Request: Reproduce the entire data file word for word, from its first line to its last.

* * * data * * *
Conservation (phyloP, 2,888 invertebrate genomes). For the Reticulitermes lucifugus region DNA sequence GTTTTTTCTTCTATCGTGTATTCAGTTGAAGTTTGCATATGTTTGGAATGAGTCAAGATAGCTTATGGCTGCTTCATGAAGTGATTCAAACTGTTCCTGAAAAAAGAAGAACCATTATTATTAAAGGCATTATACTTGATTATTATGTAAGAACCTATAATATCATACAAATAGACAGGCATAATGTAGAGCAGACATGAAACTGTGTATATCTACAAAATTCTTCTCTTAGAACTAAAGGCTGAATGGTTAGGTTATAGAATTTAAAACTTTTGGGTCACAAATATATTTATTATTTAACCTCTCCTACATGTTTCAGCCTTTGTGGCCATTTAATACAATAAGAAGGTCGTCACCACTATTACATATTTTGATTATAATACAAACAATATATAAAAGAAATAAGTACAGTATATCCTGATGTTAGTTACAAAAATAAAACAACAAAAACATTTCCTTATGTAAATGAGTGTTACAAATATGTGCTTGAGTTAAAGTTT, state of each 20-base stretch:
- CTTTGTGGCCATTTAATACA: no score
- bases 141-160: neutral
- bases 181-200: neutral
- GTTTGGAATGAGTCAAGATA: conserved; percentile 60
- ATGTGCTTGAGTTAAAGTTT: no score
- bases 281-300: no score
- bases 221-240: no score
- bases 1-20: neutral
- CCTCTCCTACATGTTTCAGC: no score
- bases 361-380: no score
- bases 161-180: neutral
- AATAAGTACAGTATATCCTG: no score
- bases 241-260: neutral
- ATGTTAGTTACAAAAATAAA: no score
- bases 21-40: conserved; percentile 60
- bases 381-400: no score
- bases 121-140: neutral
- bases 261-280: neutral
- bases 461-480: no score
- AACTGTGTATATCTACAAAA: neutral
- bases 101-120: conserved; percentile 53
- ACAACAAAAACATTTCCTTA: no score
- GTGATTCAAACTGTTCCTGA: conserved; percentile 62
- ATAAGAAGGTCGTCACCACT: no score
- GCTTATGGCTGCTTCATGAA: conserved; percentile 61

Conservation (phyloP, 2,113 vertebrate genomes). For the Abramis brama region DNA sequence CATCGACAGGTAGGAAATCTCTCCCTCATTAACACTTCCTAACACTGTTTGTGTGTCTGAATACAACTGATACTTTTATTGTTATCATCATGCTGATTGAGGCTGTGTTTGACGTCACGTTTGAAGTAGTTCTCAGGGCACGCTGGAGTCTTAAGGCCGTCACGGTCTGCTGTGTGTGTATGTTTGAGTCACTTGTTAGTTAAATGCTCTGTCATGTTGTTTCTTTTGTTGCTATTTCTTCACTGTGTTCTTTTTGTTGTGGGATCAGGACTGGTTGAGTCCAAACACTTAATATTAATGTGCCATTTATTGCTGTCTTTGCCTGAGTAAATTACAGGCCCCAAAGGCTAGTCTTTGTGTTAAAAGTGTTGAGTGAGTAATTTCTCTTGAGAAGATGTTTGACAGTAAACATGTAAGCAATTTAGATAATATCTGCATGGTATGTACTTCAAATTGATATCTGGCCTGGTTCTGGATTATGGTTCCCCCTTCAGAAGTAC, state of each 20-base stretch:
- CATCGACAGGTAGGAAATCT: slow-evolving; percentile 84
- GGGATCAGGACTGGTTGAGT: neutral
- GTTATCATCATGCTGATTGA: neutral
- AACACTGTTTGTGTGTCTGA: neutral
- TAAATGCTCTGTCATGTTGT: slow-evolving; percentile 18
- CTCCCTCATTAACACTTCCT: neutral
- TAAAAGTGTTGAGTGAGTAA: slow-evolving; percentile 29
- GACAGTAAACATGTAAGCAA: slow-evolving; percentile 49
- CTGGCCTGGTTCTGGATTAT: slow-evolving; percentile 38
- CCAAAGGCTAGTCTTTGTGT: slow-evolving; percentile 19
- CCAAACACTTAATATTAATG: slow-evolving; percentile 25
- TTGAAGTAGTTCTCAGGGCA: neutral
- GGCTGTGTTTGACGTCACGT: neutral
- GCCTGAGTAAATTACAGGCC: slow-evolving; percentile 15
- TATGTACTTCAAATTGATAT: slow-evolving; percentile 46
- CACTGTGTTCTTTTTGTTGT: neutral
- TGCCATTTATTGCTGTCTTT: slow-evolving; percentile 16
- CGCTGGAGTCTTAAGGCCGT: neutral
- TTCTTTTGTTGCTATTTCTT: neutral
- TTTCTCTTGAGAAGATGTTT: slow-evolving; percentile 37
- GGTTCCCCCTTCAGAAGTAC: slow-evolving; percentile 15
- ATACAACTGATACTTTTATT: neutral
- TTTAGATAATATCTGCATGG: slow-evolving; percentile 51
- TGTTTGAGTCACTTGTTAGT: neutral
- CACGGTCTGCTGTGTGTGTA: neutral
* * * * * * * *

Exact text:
Conservation (phyloP, 2,888 invertebrate genomes). For the Reticulitermes lucifugus region DNA sequence GTTTTTTCTTCTATCGTGTATTCAGTTGAAGTTTGCATATGTTTGGAATGAGTCAAGATAGCTTATGGCTGCTTCATGAAGTGATTCAAACTGTTCCTGAAAAAAGAAGAACCATTATTATTAAAGGCATTATACTTGATTATTATGTAAGAACCTATAATATCATACAAATAGACAGGCATAATGTAGAGCAGACATGAAACTGTGTATATCTACAAAATTCTTCTCTTAGAACTAAAGGCTGAATGGTTAGGTTATAGAATTTAAAACTTTTGGGTCACAAATATATTTATTATTTAACCTCTCCTACATGTTTCAGCCTTTGTGGCCATTTAATACAATAAGAAGGTCGTCACCACTATTACATATTTTGATTATAATACAAACAATATATAAAAGAAATAAGTACAGTATATCCTGATGTTAGTTACAAAAATAAAACAACAAAAACATTTCCTTATGTAAATGAGTGTTACAAATATGTGCTTGAGTTAAAGTTT, state of each 20-base stretch:
- CTTTGTGGCCATTTAATACA: no score
- bases 141-160: neutral
- bases 181-200: neutral
- GTTTGGAATGAGTCAAGATA: conserved; percentile 60
- ATGTGCTTGAGTTAAAGTTT: no score
- bases 281-300: no score
- bases 221-240: no score
- bases 1-20: neutral
- CCTCTCCTACATGTTTCAGC: no score
- bases 361-380: no score
- bases 161-180: neutral
- AATAAGTACAGTATATCCTG: no score
- bases 241-260: neutral
- ATGTTAGTTACAAAAATAAA: no score
- bases 21-40: conserved; percentile 60
- bases 381-400: no score
- bases 121-140: neutral
- bases 261-280: neutral
- bases 461-480: no score
- AACTGTGTATATCTACAAAA: neutral
- bases 101-120: conserved; percentile 53
- ACAACAAAAACATTTCCTTA: no score
- GTGATTCAAACTGTTCCTGA: conserved; percentile 62
- ATAAGAAGGTCGTCACCACT: no score
- GCTTATGGCTGCTTCATGAA: conserved; percentile 61

Conservation (phyloP, 2,113 vertebrate genomes). For the Abramis brama region DNA sequence CATCGACAGGTAGGAAATCTCTCCCTCATTAACACTTCCTAACACTGTTTGTGTGTCTGAATACAACTGATACTTTTATTGTTATCATCATGCTGATTGAGGCTGTGTTTGACGTCACGTTTGAAGTAGTTCTCAGGGCACGCTGGAGTCTTAAGGCCGTCACGGTCTGCTGTGTGTGTATGTTTGAGTCACTTGTTAGTTAAATGCTCTGTCATGTTGTTTCTTTTGTTGCTATTTCTTCACTGTGTTCTTTTTGTTGTGGGATCAGGACTGGTTGAGTCCAAACACTTAATATTAATGTGCCATTTATTGCTGTCTTTGCCTGAGTAAATTACAGGCCCCAAAGGCTAGTCTTTGTGTTAAAAGTGTTGAGTGAGTAATTTCTCTTGAGAAGATGTTTGACAGTAAACATGTAAGCAATTTAGATAATATCTGCATGGTATGTACTTCAAATTGATATCTGGCCTGGTTCTGGATTATGGTTCCCCCTTCAGAAGTAC, state of each 20-base stretch:
- CATCGACAGGTAGGAAATCT: slow-evolving; percentile 84
- GGGATCAGGACTGGTTGAGT: neutral
- GTTATCATCATGCTGATTGA: neutral
- AACACTGTTTGTGTGTCTGA: neutral
- TAAATGCTCTGTCATGTTGT: slow-evolving; percentile 18
- CTCCCTCATTAACACTTCCT: neutral
- TAAAAGTGTTGAGTGAGTAA: slow-evolving; percentile 29
- GACAGTAAACATGTAAGCAA: slow-evolving; percentile 49
- CTGGCCTGGTTCTGGATTAT: slow-evolving; percentile 38
- CCAAAGGCTAGTCTTTGTGT: slow-evolving; percentile 19
- CCAAACACTTAATATTAATG: slow-evolving; percentile 25
- TTGAAGTAGTTCTCAGGGCA: neutral
- GGCTGTGTTTGACGTCACGT: neutral
- GCCTGAGTAAATTACAGGCC: slow-evolving; percentile 15
- TATGTACTTCAAATTGATAT: slow-evolving; percentile 46
- CACTGTGTTCTTTTTGTTGT: neutral
- TGCCATTTATTGCTGTCTTT: slow-evolving; percentile 16
- CGCTGGAGTCTTAAGGCCGT: neutral
- TTCTTTTGTTGCTATTTCTT: neutral
- TTTCTCTTGAGAAGATGTTT: slow-evolving; percentile 37
- GGTTCCCCCTTCAGAAGTAC: slow-evolving; percentile 15
- ATACAACTGATACTTTTATT: neutral
- TTTAGATAATATCTGCATGG: slow-evolving; percentile 51
- TGTTTGAGTCACTTGTTAGT: neutral
- CACGGTCTGCTGTGTGTGTA: neutral